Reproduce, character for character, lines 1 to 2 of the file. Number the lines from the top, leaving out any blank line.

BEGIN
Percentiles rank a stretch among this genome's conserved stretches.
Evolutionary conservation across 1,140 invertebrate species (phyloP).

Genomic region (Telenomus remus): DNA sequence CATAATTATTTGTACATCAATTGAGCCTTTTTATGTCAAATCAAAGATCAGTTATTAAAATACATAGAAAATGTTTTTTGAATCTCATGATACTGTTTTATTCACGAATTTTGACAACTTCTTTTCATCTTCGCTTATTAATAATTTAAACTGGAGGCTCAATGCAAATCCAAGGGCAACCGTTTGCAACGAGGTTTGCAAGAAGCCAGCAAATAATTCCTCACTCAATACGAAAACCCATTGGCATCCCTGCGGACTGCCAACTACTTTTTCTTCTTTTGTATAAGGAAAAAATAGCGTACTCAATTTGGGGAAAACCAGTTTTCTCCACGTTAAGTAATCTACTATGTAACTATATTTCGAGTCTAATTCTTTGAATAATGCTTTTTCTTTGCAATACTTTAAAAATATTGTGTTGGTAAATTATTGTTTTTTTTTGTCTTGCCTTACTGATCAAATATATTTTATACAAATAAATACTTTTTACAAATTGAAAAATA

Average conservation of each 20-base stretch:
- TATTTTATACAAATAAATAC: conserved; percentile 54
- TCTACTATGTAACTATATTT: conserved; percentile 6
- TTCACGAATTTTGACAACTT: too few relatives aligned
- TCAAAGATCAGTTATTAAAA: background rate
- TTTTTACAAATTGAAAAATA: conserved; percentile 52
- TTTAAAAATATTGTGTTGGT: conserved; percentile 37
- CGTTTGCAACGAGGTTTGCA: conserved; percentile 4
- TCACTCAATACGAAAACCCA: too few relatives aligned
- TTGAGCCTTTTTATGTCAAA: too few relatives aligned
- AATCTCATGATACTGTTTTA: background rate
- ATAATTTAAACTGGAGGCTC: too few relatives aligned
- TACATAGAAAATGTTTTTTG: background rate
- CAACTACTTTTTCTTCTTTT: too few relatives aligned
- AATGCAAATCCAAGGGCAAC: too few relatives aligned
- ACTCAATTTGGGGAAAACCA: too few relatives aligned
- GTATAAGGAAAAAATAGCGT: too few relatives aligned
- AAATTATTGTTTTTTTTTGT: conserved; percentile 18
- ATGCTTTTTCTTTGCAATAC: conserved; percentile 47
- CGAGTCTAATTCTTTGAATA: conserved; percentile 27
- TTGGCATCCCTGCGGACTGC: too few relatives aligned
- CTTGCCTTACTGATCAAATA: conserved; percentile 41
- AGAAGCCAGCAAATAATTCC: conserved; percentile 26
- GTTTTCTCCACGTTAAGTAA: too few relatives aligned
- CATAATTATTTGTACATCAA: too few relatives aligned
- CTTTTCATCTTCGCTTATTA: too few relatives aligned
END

Percentiles rank a stretch among this genome's conserved stretches.
Evolutionary conservation across 1,140 invertebrate species (phyloP).